Social Impact BlogShowing posts in Starting Up
Open Letter to Aspiring Social Entrepreneurs: “Let me be the first — and perhaps only — person that recognizes you for your bravery and courage; a sacrifice to align purpose within the motivation for profit.”
The challenge of a weekend program, however, is what to do next. The unbelievably high energy of a weekend event can lose momentum quickly without some structure and guidance to hold the team and its energy together. Working with GiveBackHack, the Center for Social Enterprise Development is taking a whack at the hack by offering the weekend participants “Next Steps”, an evening of structure.
We need to recognize that the value of exploring social entrepreneurship is not exclusively to become an entrepreneur. Rather, the value is always to have a meaningful experience in how to solve problems and develop new skills to solve problems.
I worry that the pitch is becoming an end in itself. After winning a pitch event, is the entrepreneur better off in a meaningful way?
Our ultimate objective is to have a vibrant social entrepreneurial start-up ecosystem. Here are the five necessary ingredients and where I think Central Ohio currently is.
I am grateful that so many companies want to be listed in the Center for Social Enterprise Development’s social enterprise directory. The frustration, for them and us, is that some are not social enterprises but they are committed to being socially responsible. There are other ways for a company to demonstrate that it is a “good guy” other than being a social enterprise.
Equity crowdfunding seems to be worthwhile to those companies that have already mastered reward crowdfunding. Few local social entrepreneurs have been successful in reward crowdfunding.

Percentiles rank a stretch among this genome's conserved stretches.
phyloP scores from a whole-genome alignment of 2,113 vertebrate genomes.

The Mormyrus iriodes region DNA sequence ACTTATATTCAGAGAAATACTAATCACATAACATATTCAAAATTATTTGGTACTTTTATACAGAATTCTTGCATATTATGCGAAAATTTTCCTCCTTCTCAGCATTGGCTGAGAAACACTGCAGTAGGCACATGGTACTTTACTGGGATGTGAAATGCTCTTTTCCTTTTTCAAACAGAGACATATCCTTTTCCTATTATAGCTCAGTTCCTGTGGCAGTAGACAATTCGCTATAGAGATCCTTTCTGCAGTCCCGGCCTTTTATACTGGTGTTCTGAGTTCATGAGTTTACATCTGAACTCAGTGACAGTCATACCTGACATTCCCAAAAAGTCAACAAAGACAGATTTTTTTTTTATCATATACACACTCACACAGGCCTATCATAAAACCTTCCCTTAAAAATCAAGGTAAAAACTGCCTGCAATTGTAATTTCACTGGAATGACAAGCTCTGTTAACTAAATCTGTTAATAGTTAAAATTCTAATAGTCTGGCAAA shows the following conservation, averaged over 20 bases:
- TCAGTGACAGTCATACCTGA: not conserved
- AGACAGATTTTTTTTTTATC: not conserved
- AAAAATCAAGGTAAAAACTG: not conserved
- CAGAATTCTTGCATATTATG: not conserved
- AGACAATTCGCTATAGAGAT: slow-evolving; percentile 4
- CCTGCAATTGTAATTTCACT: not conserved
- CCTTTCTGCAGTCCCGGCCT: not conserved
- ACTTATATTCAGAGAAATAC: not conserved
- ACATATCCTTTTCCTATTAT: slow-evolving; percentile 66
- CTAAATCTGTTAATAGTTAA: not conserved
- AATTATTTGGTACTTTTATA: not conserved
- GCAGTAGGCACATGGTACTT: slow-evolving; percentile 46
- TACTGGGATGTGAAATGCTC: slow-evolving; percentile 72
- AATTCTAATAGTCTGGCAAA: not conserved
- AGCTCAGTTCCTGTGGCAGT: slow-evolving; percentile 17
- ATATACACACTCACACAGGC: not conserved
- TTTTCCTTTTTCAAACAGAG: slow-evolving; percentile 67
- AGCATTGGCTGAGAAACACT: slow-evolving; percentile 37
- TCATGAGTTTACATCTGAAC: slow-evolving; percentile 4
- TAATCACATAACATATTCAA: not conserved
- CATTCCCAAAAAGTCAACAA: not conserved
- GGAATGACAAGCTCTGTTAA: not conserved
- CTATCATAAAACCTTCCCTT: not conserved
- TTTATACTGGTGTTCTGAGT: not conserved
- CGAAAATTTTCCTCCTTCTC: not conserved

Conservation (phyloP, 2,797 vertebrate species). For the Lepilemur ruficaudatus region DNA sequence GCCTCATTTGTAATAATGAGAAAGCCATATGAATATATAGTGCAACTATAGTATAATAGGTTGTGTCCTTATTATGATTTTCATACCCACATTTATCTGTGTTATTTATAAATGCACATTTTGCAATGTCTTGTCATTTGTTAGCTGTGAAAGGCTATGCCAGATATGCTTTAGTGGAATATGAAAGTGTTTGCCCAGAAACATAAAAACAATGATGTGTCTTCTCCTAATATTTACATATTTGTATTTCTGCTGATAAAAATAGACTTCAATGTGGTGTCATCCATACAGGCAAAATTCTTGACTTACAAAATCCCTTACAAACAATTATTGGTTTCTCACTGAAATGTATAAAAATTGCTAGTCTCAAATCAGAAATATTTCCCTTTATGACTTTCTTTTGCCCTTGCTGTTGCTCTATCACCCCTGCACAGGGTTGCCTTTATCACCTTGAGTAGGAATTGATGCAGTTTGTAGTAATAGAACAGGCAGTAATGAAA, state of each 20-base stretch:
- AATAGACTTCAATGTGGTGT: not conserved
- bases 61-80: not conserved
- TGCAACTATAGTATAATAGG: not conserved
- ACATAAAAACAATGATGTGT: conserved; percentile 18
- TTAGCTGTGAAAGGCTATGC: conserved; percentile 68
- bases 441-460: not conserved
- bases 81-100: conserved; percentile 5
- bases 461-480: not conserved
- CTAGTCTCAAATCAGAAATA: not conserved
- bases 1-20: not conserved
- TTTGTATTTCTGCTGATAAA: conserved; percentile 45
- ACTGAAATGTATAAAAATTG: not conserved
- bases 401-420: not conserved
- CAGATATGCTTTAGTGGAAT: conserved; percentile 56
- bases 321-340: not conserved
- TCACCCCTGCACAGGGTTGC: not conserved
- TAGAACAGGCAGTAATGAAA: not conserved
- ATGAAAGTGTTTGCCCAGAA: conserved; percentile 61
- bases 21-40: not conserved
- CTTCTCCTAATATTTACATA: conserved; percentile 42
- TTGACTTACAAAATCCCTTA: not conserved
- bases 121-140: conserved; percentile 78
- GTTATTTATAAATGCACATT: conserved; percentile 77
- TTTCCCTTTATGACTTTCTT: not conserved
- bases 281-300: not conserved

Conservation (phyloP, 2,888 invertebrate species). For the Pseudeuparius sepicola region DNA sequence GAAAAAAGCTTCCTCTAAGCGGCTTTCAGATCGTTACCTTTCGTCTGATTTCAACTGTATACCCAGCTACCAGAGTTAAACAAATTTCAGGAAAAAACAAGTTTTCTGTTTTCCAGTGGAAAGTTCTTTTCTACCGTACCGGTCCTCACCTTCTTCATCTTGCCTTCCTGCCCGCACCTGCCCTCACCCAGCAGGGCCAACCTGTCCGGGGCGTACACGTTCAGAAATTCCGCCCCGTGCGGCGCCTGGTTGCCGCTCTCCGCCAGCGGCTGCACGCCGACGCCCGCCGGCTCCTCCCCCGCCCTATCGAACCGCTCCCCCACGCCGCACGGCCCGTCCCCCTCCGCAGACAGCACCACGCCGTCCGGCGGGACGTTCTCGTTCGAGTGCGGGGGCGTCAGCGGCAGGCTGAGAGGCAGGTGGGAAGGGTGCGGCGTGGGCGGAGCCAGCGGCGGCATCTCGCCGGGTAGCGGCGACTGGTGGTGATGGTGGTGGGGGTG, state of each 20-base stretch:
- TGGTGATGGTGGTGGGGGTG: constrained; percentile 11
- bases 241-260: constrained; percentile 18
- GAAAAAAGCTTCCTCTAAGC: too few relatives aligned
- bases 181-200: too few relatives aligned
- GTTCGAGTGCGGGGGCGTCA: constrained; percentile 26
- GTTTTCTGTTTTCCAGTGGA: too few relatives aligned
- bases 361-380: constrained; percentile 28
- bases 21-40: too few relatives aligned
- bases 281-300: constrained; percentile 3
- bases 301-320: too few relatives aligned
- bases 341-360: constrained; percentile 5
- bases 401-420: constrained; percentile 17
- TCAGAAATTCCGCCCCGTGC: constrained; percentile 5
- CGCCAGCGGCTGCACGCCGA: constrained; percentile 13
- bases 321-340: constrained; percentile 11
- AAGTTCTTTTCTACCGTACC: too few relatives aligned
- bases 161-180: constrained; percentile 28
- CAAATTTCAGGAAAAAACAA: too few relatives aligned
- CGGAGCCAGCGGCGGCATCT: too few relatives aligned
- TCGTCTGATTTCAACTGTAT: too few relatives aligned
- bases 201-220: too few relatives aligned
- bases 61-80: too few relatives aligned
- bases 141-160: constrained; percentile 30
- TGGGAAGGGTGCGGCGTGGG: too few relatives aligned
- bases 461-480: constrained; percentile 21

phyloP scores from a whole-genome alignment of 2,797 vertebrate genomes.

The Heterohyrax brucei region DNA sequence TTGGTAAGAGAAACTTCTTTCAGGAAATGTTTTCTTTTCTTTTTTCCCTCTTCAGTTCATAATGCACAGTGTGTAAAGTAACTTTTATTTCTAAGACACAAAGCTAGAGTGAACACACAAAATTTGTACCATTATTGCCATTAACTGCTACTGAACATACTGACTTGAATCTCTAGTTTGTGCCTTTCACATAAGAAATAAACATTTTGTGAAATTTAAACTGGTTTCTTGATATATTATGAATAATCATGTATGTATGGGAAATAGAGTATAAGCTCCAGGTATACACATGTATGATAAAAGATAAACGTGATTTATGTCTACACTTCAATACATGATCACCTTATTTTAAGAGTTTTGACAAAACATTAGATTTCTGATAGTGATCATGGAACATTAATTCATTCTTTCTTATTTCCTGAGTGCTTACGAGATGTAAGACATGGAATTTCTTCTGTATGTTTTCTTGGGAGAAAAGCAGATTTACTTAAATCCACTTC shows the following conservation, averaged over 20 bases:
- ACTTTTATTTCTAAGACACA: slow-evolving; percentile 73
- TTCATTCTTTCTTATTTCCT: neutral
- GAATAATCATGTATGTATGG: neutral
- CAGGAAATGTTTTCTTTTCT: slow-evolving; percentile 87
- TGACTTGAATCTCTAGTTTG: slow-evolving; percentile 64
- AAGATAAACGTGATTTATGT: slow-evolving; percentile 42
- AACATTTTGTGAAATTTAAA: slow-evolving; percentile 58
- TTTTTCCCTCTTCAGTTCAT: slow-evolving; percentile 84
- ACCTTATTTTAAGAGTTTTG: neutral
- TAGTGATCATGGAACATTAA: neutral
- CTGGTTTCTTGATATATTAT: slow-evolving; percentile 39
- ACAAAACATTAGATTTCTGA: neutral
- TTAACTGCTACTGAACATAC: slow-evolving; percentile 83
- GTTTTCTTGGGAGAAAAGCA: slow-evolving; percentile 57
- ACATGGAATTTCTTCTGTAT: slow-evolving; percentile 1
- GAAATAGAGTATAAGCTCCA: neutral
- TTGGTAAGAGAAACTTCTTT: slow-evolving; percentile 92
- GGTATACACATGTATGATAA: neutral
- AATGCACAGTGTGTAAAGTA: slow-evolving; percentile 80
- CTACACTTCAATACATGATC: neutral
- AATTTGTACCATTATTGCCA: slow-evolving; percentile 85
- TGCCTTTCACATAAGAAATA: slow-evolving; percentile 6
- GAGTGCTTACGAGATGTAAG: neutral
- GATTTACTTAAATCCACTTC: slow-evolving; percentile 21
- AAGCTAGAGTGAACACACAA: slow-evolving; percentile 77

There has been a movement away from 85 page business plans toward leaner descriptions of a business, often called a “pitch”. A pitch is also an excellent way for an entrepreneur to maintain focus on vision and strategy while living in the “weeds” of daily operations. For a social entrepreneur, the pitch can also be the best way to stay anchored on social impact while promoting the product and its value to the customer.
Social enterprise THRIV3 LLC launches its first probiotic product, activechange™ Each month, the Center for Social Enterprise Development (CSED) publishes an article about a local social enterprise, showcasing its social impact within a specific focus area. June’s focus is social impact related to health. Below this article, please view a list of all local social […]
The “selling” that a social enterprise does must first and foremost be to a customer. It doesn’t help to excite a customer about social impact if the customer doesn’t know what you are selling. A customer needs some basic information that a donor to a nonprofit does not need in order to make a decision